NIGHT LIGHTS by Denys Cazet
Released: March 1, 1997

Cazet is still working the night shift he began in Mother Night (1988), and continued in ``I'm Not Sleepy'' (1992) and Dancing (1995). This time it's verse, and most of it zany—a nice change from similar collections, which tend toward the lyrical. There's the child who insists he's ``Not Afraid of the Dark'' but only needs that searchlight by the bed to read—and, coincidentally, to keep scary creatures (and his sister) at bay; the child who gives ``Good-night Kisses'' to everyone and everything in the house—and then begins all over again with hugs; the child who is afraid of the ravenous Murphy bed at his grandparents' house; and the siblings who take turns putting horrible things in each other's beds. There's the wolf who learns to count sheep—in his favorite recipes; the cat who hears the siren song of the night and rouses his mistress by crying, ``Me out''; and Gertrude Holstein, who dreams of being an Olympic pole vaulter and jumping over the moon. Bracketing this wild and crazy stuff are a few serious poems, e.g., the title poem, about the security of the presence of a loving parent. Pencil and watercolor illustrations—sometimes soft, sometimes more pointed and full of comic visual asides—are exactly right for the various moods. (Picture book/poetry. 7-11) Read full book review >
DANCING by Denys Cazet
by Denys Cazet, illustrated by Denys Cazet
Released: Sept. 1, 1995

Alex and his father, from Cazet's I'm Not Sleepy (1992), reappear in this bedtime-story song book. When the new baby keeps crying, Alex claps his hands over his ears and goes out on the front porch. His father puts on a record and comes out to talk, but Alex cannot hear the music until he takes his hands away from his ears. His father starts to sing the song, which begins, ``Maybe it's me, maybe it's you, but something is wrong. Is there somebody new?'' and ``Maybe the moon knows just how you feel, sharing the night with the stars . . .'' Alex's frustration softens; he and his father share a dance under the moon. Alex falls asleep and is carried inside. A musical score with the lyrics closes the book, which works both as a lesson about sibling rivalry and as a lullaby. The luminous watercolors depict a small boy, who is momentarily unhappy and insecure, being loved unconditionally by his strong, faithful father. (Picture book. 3-6) Read full book review >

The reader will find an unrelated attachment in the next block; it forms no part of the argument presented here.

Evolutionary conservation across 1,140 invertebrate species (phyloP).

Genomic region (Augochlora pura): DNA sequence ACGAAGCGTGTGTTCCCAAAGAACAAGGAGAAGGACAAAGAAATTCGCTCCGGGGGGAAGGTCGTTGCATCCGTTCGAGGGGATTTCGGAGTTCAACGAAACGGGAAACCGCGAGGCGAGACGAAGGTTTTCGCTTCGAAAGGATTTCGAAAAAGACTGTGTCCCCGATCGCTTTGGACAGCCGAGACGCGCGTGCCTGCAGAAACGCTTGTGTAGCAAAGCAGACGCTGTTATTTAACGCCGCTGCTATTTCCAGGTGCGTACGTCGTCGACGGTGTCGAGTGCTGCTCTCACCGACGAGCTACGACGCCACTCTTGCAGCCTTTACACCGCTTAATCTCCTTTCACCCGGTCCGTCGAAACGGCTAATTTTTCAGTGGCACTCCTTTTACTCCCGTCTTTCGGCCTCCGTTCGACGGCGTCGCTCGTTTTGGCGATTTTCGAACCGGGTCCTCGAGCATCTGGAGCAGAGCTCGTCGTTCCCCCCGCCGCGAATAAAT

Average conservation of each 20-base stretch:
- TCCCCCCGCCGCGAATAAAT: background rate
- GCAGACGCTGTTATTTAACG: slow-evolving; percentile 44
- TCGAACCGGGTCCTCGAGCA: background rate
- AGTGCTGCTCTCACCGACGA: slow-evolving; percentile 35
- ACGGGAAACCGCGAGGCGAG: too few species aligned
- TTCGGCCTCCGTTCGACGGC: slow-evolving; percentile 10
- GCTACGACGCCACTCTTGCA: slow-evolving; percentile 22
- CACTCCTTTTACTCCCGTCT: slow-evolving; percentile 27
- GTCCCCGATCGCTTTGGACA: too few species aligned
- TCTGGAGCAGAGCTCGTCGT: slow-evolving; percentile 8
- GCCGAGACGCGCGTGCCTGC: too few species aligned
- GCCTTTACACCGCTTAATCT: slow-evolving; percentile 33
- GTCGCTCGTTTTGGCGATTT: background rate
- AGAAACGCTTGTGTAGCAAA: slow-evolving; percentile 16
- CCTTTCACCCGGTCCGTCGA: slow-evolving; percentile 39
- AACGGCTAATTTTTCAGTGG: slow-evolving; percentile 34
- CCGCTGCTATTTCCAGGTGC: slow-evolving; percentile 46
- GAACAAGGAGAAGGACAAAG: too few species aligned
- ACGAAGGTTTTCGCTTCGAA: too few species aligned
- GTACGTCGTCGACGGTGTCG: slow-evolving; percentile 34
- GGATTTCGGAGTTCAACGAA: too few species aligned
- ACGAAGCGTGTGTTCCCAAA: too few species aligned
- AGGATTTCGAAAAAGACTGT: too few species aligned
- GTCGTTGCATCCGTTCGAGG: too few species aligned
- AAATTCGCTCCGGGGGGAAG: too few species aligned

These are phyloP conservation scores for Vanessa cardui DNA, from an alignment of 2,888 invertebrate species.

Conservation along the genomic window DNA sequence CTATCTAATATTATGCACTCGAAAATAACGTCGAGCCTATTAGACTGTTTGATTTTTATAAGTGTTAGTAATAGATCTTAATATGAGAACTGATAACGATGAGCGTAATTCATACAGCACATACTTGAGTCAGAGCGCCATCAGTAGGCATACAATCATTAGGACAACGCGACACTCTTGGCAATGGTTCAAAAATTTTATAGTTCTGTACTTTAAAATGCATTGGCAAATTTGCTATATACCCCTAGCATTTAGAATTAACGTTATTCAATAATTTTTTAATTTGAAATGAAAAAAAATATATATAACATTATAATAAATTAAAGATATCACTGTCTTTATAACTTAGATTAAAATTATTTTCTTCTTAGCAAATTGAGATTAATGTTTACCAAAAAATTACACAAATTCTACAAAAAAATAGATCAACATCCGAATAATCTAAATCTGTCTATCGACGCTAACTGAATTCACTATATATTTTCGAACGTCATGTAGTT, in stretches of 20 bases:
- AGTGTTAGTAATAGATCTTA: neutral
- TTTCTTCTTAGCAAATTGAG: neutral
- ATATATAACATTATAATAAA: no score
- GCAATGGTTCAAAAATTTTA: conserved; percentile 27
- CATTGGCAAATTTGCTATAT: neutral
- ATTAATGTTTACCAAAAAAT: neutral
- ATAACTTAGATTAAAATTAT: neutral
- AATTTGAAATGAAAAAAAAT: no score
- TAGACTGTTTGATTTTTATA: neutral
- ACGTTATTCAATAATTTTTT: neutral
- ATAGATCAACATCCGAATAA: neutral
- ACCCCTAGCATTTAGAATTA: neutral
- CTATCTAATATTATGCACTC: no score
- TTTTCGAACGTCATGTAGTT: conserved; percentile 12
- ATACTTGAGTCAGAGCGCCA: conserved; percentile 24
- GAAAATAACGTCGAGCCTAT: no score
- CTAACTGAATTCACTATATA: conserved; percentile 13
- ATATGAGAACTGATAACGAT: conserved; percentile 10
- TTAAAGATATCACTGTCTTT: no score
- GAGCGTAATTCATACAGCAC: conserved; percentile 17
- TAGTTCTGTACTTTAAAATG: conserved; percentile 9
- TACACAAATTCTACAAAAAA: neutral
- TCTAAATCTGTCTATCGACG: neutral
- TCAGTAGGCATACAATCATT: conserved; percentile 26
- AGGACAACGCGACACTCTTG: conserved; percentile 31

BORN IN THE GRAVY by Denys Cazet
Released: Sept. 1, 1993

A Mexican-American child tells her father about her first day in kindergarten—from little Susie, who cried all day (even while she sang ``Good Morning to You''), to stubborn Archie, who climbed a tree and wouldn't come down until the principal climbed up after him (it took the fire department to get the principal down). Margarita's matter-of-fact, child's-eye view of the droll mishaps of an ordinary school-day makes for funny reading. The title comes from a playground taunt: ``Kindergarten babies, born in the gravy!'' Was she really nacida en la salsa? Margarita wants to know. ``No, in Guadalajara!'' her father replies. Charming, but perhaps more for adults than children, who may miss many of the jokes. Sprinkled with Spanish words and phrases that can be figured out from their contexts; illustrated with cartoon-style colored- pencil drawings (with dialogue balloons) that clarify some of the more cryptic portions of Margarita's deadpan account. (Picture book. 7+) Read full book review >